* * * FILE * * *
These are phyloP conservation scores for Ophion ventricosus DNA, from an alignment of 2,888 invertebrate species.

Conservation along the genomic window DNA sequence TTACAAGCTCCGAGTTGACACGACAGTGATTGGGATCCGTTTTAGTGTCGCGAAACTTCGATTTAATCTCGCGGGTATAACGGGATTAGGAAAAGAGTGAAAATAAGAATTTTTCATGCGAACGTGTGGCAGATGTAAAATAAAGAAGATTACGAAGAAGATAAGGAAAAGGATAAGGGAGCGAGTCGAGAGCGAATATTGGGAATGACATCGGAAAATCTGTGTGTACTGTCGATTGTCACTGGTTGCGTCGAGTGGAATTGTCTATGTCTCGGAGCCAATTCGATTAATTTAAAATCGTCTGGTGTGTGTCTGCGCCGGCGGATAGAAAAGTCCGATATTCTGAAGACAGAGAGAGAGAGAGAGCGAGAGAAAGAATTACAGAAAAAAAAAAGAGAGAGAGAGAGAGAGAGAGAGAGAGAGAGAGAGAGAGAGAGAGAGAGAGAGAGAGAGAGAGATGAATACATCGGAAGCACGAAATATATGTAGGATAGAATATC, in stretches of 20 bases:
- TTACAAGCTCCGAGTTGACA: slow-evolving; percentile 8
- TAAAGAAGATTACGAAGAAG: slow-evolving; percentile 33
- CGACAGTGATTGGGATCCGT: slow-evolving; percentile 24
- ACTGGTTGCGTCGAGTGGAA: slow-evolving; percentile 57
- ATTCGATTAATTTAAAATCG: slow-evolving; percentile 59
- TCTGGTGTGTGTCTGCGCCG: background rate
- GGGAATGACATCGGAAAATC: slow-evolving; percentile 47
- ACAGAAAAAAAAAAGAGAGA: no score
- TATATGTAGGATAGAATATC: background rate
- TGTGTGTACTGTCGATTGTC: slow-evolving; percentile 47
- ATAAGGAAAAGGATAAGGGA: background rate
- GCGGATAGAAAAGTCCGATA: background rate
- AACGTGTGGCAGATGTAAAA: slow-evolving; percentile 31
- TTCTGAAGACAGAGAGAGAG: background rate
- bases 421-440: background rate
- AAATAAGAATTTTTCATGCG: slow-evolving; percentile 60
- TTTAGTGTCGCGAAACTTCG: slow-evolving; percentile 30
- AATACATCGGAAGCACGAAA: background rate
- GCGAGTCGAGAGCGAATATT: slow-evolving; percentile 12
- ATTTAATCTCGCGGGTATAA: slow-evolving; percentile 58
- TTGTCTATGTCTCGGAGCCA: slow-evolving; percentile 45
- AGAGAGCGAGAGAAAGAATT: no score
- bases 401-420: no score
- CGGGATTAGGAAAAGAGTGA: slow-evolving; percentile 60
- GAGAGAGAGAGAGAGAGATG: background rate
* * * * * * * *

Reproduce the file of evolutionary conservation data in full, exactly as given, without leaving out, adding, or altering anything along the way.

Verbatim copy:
These are phyloP conservation scores for Ophion ventricosus DNA, from an alignment of 2,888 invertebrate species.

Conservation along the genomic window DNA sequence TTACAAGCTCCGAGTTGACACGACAGTGATTGGGATCCGTTTTAGTGTCGCGAAACTTCGATTTAATCTCGCGGGTATAACGGGATTAGGAAAAGAGTGAAAATAAGAATTTTTCATGCGAACGTGTGGCAGATGTAAAATAAAGAAGATTACGAAGAAGATAAGGAAAAGGATAAGGGAGCGAGTCGAGAGCGAATATTGGGAATGACATCGGAAAATCTGTGTGTACTGTCGATTGTCACTGGTTGCGTCGAGTGGAATTGTCTATGTCTCGGAGCCAATTCGATTAATTTAAAATCGTCTGGTGTGTGTCTGCGCCGGCGGATAGAAAAGTCCGATATTCTGAAGACAGAGAGAGAGAGAGAGCGAGAGAAAGAATTACAGAAAAAAAAAAGAGAGAGAGAGAGAGAGAGAGAGAGAGAGAGAGAGAGAGAGAGAGAGAGAGAGAGAGAGAGAGATGAATACATCGGAAGCACGAAATATATGTAGGATAGAATATC, in stretches of 20 bases:
- TTACAAGCTCCGAGTTGACA: slow-evolving; percentile 8
- TAAAGAAGATTACGAAGAAG: slow-evolving; percentile 33
- CGACAGTGATTGGGATCCGT: slow-evolving; percentile 24
- ACTGGTTGCGTCGAGTGGAA: slow-evolving; percentile 57
- ATTCGATTAATTTAAAATCG: slow-evolving; percentile 59
- TCTGGTGTGTGTCTGCGCCG: background rate
- GGGAATGACATCGGAAAATC: slow-evolving; percentile 47
- ACAGAAAAAAAAAAGAGAGA: no score
- TATATGTAGGATAGAATATC: background rate
- TGTGTGTACTGTCGATTGTC: slow-evolving; percentile 47
- ATAAGGAAAAGGATAAGGGA: background rate
- GCGGATAGAAAAGTCCGATA: background rate
- AACGTGTGGCAGATGTAAAA: slow-evolving; percentile 31
- TTCTGAAGACAGAGAGAGAG: background rate
- bases 421-440: background rate
- AAATAAGAATTTTTCATGCG: slow-evolving; percentile 60
- TTTAGTGTCGCGAAACTTCG: slow-evolving; percentile 30
- AATACATCGGAAGCACGAAA: background rate
- GCGAGTCGAGAGCGAATATT: slow-evolving; percentile 12
- ATTTAATCTCGCGGGTATAA: slow-evolving; percentile 58
- TTGTCTATGTCTCGGAGCCA: slow-evolving; percentile 45
- AGAGAGCGAGAGAAAGAATT: no score
- bases 401-420: no score
- CGGGATTAGGAAAAGAGTGA: slow-evolving; percentile 60
- GAGAGAGAGAGAGAGAGATG: background rate